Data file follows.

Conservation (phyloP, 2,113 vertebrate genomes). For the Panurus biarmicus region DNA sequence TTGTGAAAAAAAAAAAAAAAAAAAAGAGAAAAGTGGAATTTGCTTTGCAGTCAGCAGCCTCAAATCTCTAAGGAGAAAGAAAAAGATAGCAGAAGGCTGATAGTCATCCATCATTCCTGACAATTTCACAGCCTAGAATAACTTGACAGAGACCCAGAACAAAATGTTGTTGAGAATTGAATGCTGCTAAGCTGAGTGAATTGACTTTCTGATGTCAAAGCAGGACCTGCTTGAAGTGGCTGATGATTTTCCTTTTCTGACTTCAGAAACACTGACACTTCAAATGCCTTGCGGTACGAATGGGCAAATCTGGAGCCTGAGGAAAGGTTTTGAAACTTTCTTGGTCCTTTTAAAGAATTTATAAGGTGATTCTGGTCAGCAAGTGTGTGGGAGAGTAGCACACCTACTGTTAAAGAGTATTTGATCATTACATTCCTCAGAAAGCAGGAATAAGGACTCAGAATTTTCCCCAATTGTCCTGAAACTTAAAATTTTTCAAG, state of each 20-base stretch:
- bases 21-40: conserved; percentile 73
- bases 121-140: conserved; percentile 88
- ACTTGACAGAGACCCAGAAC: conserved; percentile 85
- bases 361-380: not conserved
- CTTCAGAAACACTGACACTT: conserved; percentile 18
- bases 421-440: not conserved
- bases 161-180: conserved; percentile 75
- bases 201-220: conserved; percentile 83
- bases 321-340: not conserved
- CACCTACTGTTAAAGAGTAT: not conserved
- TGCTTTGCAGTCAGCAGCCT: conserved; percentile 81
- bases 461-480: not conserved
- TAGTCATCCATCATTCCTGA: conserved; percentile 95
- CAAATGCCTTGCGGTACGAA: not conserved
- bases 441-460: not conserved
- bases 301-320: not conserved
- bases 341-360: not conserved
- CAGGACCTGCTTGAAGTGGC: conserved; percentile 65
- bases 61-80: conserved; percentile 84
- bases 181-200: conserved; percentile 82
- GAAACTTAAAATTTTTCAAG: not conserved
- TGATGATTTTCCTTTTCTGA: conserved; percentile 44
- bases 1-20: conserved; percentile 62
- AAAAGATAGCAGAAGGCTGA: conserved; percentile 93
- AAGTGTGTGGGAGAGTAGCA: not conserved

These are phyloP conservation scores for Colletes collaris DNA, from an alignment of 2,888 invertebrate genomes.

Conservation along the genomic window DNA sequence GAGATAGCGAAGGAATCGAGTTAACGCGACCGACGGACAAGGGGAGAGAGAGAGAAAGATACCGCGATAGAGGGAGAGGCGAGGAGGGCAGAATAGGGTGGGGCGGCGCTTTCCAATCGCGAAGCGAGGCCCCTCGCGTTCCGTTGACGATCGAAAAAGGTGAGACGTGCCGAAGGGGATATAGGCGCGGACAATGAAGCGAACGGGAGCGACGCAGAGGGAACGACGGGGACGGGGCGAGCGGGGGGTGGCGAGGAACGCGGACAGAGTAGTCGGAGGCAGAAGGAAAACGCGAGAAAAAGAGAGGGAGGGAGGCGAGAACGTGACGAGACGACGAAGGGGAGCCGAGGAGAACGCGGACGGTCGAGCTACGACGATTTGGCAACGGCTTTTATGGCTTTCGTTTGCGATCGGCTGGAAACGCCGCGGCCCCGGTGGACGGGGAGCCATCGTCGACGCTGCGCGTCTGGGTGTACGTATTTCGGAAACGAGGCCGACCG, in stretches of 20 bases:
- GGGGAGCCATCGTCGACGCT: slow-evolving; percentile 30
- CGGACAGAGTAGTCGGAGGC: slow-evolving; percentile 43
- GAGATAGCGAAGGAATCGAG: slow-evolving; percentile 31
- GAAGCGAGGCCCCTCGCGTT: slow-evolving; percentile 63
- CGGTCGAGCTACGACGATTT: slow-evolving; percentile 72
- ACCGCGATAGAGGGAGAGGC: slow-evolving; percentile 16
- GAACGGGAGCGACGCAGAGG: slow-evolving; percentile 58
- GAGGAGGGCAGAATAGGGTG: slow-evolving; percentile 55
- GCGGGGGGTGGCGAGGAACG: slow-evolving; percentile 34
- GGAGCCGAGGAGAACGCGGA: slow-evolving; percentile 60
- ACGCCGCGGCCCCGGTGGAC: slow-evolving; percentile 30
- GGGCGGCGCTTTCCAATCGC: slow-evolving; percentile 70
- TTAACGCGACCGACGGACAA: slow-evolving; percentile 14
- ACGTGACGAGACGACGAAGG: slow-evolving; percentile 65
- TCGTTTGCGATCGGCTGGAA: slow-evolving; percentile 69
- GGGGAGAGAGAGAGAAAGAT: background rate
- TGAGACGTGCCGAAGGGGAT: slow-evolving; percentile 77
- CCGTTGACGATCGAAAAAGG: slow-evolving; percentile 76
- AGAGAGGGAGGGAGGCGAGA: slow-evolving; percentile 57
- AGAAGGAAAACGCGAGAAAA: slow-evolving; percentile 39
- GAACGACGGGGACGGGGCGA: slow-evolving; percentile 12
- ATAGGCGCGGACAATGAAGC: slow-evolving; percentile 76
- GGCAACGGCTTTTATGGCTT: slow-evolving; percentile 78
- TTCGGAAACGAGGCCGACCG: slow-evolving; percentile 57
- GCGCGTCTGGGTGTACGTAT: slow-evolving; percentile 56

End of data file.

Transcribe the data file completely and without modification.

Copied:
Conservation (phyloP, 2,113 vertebrate genomes). For the Panurus biarmicus region DNA sequence TTGTGAAAAAAAAAAAAAAAAAAAAGAGAAAAGTGGAATTTGCTTTGCAGTCAGCAGCCTCAAATCTCTAAGGAGAAAGAAAAAGATAGCAGAAGGCTGATAGTCATCCATCATTCCTGACAATTTCACAGCCTAGAATAACTTGACAGAGACCCAGAACAAAATGTTGTTGAGAATTGAATGCTGCTAAGCTGAGTGAATTGACTTTCTGATGTCAAAGCAGGACCTGCTTGAAGTGGCTGATGATTTTCCTTTTCTGACTTCAGAAACACTGACACTTCAAATGCCTTGCGGTACGAATGGGCAAATCTGGAGCCTGAGGAAAGGTTTTGAAACTTTCTTGGTCCTTTTAAAGAATTTATAAGGTGATTCTGGTCAGCAAGTGTGTGGGAGAGTAGCACACCTACTGTTAAAGAGTATTTGATCATTACATTCCTCAGAAAGCAGGAATAAGGACTCAGAATTTTCCCCAATTGTCCTGAAACTTAAAATTTTTCAAG, state of each 20-base stretch:
- bases 21-40: conserved; percentile 73
- bases 121-140: conserved; percentile 88
- ACTTGACAGAGACCCAGAAC: conserved; percentile 85
- bases 361-380: not conserved
- CTTCAGAAACACTGACACTT: conserved; percentile 18
- bases 421-440: not conserved
- bases 161-180: conserved; percentile 75
- bases 201-220: conserved; percentile 83
- bases 321-340: not conserved
- CACCTACTGTTAAAGAGTAT: not conserved
- TGCTTTGCAGTCAGCAGCCT: conserved; percentile 81
- bases 461-480: not conserved
- TAGTCATCCATCATTCCTGA: conserved; percentile 95
- CAAATGCCTTGCGGTACGAA: not conserved
- bases 441-460: not conserved
- bases 301-320: not conserved
- bases 341-360: not conserved
- CAGGACCTGCTTGAAGTGGC: conserved; percentile 65
- bases 61-80: conserved; percentile 84
- bases 181-200: conserved; percentile 82
- GAAACTTAAAATTTTTCAAG: not conserved
- TGATGATTTTCCTTTTCTGA: conserved; percentile 44
- bases 1-20: conserved; percentile 62
- AAAAGATAGCAGAAGGCTGA: conserved; percentile 93
- AAGTGTGTGGGAGAGTAGCA: not conserved

These are phyloP conservation scores for Colletes collaris DNA, from an alignment of 2,888 invertebrate genomes.

Conservation along the genomic window DNA sequence GAGATAGCGAAGGAATCGAGTTAACGCGACCGACGGACAAGGGGAGAGAGAGAGAAAGATACCGCGATAGAGGGAGAGGCGAGGAGGGCAGAATAGGGTGGGGCGGCGCTTTCCAATCGCGAAGCGAGGCCCCTCGCGTTCCGTTGACGATCGAAAAAGGTGAGACGTGCCGAAGGGGATATAGGCGCGGACAATGAAGCGAACGGGAGCGACGCAGAGGGAACGACGGGGACGGGGCGAGCGGGGGGTGGCGAGGAACGCGGACAGAGTAGTCGGAGGCAGAAGGAAAACGCGAGAAAAAGAGAGGGAGGGAGGCGAGAACGTGACGAGACGACGAAGGGGAGCCGAGGAGAACGCGGACGGTCGAGCTACGACGATTTGGCAACGGCTTTTATGGCTTTCGTTTGCGATCGGCTGGAAACGCCGCGGCCCCGGTGGACGGGGAGCCATCGTCGACGCTGCGCGTCTGGGTGTACGTATTTCGGAAACGAGGCCGACCG, in stretches of 20 bases:
- GGGGAGCCATCGTCGACGCT: slow-evolving; percentile 30
- CGGACAGAGTAGTCGGAGGC: slow-evolving; percentile 43
- GAGATAGCGAAGGAATCGAG: slow-evolving; percentile 31
- GAAGCGAGGCCCCTCGCGTT: slow-evolving; percentile 63
- CGGTCGAGCTACGACGATTT: slow-evolving; percentile 72
- ACCGCGATAGAGGGAGAGGC: slow-evolving; percentile 16
- GAACGGGAGCGACGCAGAGG: slow-evolving; percentile 58
- GAGGAGGGCAGAATAGGGTG: slow-evolving; percentile 55
- GCGGGGGGTGGCGAGGAACG: slow-evolving; percentile 34
- GGAGCCGAGGAGAACGCGGA: slow-evolving; percentile 60
- ACGCCGCGGCCCCGGTGGAC: slow-evolving; percentile 30
- GGGCGGCGCTTTCCAATCGC: slow-evolving; percentile 70
- TTAACGCGACCGACGGACAA: slow-evolving; percentile 14
- ACGTGACGAGACGACGAAGG: slow-evolving; percentile 65
- TCGTTTGCGATCGGCTGGAA: slow-evolving; percentile 69
- GGGGAGAGAGAGAGAAAGAT: background rate
- TGAGACGTGCCGAAGGGGAT: slow-evolving; percentile 77
- CCGTTGACGATCGAAAAAGG: slow-evolving; percentile 76
- AGAGAGGGAGGGAGGCGAGA: slow-evolving; percentile 57
- AGAAGGAAAACGCGAGAAAA: slow-evolving; percentile 39
- GAACGACGGGGACGGGGCGA: slow-evolving; percentile 12
- ATAGGCGCGGACAATGAAGC: slow-evolving; percentile 76
- GGCAACGGCTTTTATGGCTT: slow-evolving; percentile 78
- TTCGGAAACGAGGCCGACCG: slow-evolving; percentile 57
- GCGCGTCTGGGTGTACGTAT: slow-evolving; percentile 56